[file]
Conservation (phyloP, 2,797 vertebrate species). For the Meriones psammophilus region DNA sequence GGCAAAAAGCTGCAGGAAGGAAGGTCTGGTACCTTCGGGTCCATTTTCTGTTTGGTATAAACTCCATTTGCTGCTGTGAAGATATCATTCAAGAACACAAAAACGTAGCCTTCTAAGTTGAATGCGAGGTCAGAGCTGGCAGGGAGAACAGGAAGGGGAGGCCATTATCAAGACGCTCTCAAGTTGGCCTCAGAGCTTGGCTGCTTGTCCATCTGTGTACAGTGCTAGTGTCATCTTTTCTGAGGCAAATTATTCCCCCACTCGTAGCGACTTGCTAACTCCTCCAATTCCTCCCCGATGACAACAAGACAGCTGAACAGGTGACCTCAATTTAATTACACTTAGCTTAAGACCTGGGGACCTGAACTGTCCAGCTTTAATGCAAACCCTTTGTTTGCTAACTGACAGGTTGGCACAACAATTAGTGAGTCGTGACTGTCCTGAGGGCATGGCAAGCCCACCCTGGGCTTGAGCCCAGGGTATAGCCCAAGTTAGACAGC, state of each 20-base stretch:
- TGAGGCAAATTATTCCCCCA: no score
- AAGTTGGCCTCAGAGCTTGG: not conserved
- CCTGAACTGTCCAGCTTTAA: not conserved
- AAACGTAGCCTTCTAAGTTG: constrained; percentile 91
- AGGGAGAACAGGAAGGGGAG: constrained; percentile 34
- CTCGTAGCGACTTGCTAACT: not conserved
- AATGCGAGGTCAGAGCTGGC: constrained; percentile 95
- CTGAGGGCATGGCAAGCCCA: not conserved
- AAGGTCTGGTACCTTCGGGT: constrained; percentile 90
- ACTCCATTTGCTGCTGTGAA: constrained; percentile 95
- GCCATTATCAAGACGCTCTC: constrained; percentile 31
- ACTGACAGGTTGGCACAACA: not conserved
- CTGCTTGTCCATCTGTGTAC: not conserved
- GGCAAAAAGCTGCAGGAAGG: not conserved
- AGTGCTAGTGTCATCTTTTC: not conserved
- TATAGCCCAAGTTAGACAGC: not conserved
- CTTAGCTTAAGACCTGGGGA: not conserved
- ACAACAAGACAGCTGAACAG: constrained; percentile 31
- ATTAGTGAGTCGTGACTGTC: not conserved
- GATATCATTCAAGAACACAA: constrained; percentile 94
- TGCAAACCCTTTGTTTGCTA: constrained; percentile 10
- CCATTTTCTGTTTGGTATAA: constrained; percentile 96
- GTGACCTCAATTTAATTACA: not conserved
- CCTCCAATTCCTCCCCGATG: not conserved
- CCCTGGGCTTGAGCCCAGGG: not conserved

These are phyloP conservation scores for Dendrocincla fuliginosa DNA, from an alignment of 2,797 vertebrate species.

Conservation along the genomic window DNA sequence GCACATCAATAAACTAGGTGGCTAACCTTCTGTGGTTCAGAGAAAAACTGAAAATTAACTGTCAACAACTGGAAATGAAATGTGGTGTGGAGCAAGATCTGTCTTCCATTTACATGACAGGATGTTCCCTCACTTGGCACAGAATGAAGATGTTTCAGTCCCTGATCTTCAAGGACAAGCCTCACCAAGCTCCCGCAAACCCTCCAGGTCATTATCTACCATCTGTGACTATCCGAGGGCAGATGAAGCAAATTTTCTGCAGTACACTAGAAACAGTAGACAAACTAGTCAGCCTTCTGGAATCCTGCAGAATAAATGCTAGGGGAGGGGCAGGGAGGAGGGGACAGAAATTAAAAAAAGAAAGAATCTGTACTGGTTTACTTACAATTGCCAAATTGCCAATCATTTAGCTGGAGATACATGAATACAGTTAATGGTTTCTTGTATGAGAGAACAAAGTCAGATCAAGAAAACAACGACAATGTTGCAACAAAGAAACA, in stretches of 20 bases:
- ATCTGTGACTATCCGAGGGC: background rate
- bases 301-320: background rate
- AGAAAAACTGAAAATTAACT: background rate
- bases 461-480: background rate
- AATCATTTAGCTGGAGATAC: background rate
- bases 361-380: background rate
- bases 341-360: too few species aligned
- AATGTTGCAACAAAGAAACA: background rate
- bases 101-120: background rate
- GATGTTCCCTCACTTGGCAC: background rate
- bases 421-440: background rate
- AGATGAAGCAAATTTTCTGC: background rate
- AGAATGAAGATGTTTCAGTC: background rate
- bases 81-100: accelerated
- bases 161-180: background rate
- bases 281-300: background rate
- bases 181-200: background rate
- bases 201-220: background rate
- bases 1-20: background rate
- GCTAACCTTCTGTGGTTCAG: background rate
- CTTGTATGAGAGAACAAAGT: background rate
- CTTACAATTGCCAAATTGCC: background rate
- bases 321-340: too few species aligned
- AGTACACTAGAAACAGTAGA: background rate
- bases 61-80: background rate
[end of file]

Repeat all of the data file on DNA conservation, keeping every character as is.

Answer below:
Conservation (phyloP, 2,797 vertebrate species). For the Meriones psammophilus region DNA sequence GGCAAAAAGCTGCAGGAAGGAAGGTCTGGTACCTTCGGGTCCATTTTCTGTTTGGTATAAACTCCATTTGCTGCTGTGAAGATATCATTCAAGAACACAAAAACGTAGCCTTCTAAGTTGAATGCGAGGTCAGAGCTGGCAGGGAGAACAGGAAGGGGAGGCCATTATCAAGACGCTCTCAAGTTGGCCTCAGAGCTTGGCTGCTTGTCCATCTGTGTACAGTGCTAGTGTCATCTTTTCTGAGGCAAATTATTCCCCCACTCGTAGCGACTTGCTAACTCCTCCAATTCCTCCCCGATGACAACAAGACAGCTGAACAGGTGACCTCAATTTAATTACACTTAGCTTAAGACCTGGGGACCTGAACTGTCCAGCTTTAATGCAAACCCTTTGTTTGCTAACTGACAGGTTGGCACAACAATTAGTGAGTCGTGACTGTCCTGAGGGCATGGCAAGCCCACCCTGGGCTTGAGCCCAGGGTATAGCCCAAGTTAGACAGC, state of each 20-base stretch:
- TGAGGCAAATTATTCCCCCA: no score
- AAGTTGGCCTCAGAGCTTGG: not conserved
- CCTGAACTGTCCAGCTTTAA: not conserved
- AAACGTAGCCTTCTAAGTTG: constrained; percentile 91
- AGGGAGAACAGGAAGGGGAG: constrained; percentile 34
- CTCGTAGCGACTTGCTAACT: not conserved
- AATGCGAGGTCAGAGCTGGC: constrained; percentile 95
- CTGAGGGCATGGCAAGCCCA: not conserved
- AAGGTCTGGTACCTTCGGGT: constrained; percentile 90
- ACTCCATTTGCTGCTGTGAA: constrained; percentile 95
- GCCATTATCAAGACGCTCTC: constrained; percentile 31
- ACTGACAGGTTGGCACAACA: not conserved
- CTGCTTGTCCATCTGTGTAC: not conserved
- GGCAAAAAGCTGCAGGAAGG: not conserved
- AGTGCTAGTGTCATCTTTTC: not conserved
- TATAGCCCAAGTTAGACAGC: not conserved
- CTTAGCTTAAGACCTGGGGA: not conserved
- ACAACAAGACAGCTGAACAG: constrained; percentile 31
- ATTAGTGAGTCGTGACTGTC: not conserved
- GATATCATTCAAGAACACAA: constrained; percentile 94
- TGCAAACCCTTTGTTTGCTA: constrained; percentile 10
- CCATTTTCTGTTTGGTATAA: constrained; percentile 96
- GTGACCTCAATTTAATTACA: not conserved
- CCTCCAATTCCTCCCCGATG: not conserved
- CCCTGGGCTTGAGCCCAGGG: not conserved

These are phyloP conservation scores for Dendrocincla fuliginosa DNA, from an alignment of 2,797 vertebrate species.

Conservation along the genomic window DNA sequence GCACATCAATAAACTAGGTGGCTAACCTTCTGTGGTTCAGAGAAAAACTGAAAATTAACTGTCAACAACTGGAAATGAAATGTGGTGTGGAGCAAGATCTGTCTTCCATTTACATGACAGGATGTTCCCTCACTTGGCACAGAATGAAGATGTTTCAGTCCCTGATCTTCAAGGACAAGCCTCACCAAGCTCCCGCAAACCCTCCAGGTCATTATCTACCATCTGTGACTATCCGAGGGCAGATGAAGCAAATTTTCTGCAGTACACTAGAAACAGTAGACAAACTAGTCAGCCTTCTGGAATCCTGCAGAATAAATGCTAGGGGAGGGGCAGGGAGGAGGGGACAGAAATTAAAAAAAGAAAGAATCTGTACTGGTTTACTTACAATTGCCAAATTGCCAATCATTTAGCTGGAGATACATGAATACAGTTAATGGTTTCTTGTATGAGAGAACAAAGTCAGATCAAGAAAACAACGACAATGTTGCAACAAAGAAACA, in stretches of 20 bases:
- ATCTGTGACTATCCGAGGGC: background rate
- bases 301-320: background rate
- AGAAAAACTGAAAATTAACT: background rate
- bases 461-480: background rate
- AATCATTTAGCTGGAGATAC: background rate
- bases 361-380: background rate
- bases 341-360: too few species aligned
- AATGTTGCAACAAAGAAACA: background rate
- bases 101-120: background rate
- GATGTTCCCTCACTTGGCAC: background rate
- bases 421-440: background rate
- AGATGAAGCAAATTTTCTGC: background rate
- AGAATGAAGATGTTTCAGTC: background rate
- bases 81-100: accelerated
- bases 161-180: background rate
- bases 281-300: background rate
- bases 181-200: background rate
- bases 201-220: background rate
- bases 1-20: background rate
- GCTAACCTTCTGTGGTTCAG: background rate
- CTTGTATGAGAGAACAAAGT: background rate
- CTTACAATTGCCAAATTGCC: background rate
- bases 321-340: too few species aligned
- AGTACACTAGAAACAGTAGA: background rate
- bases 61-80: background rate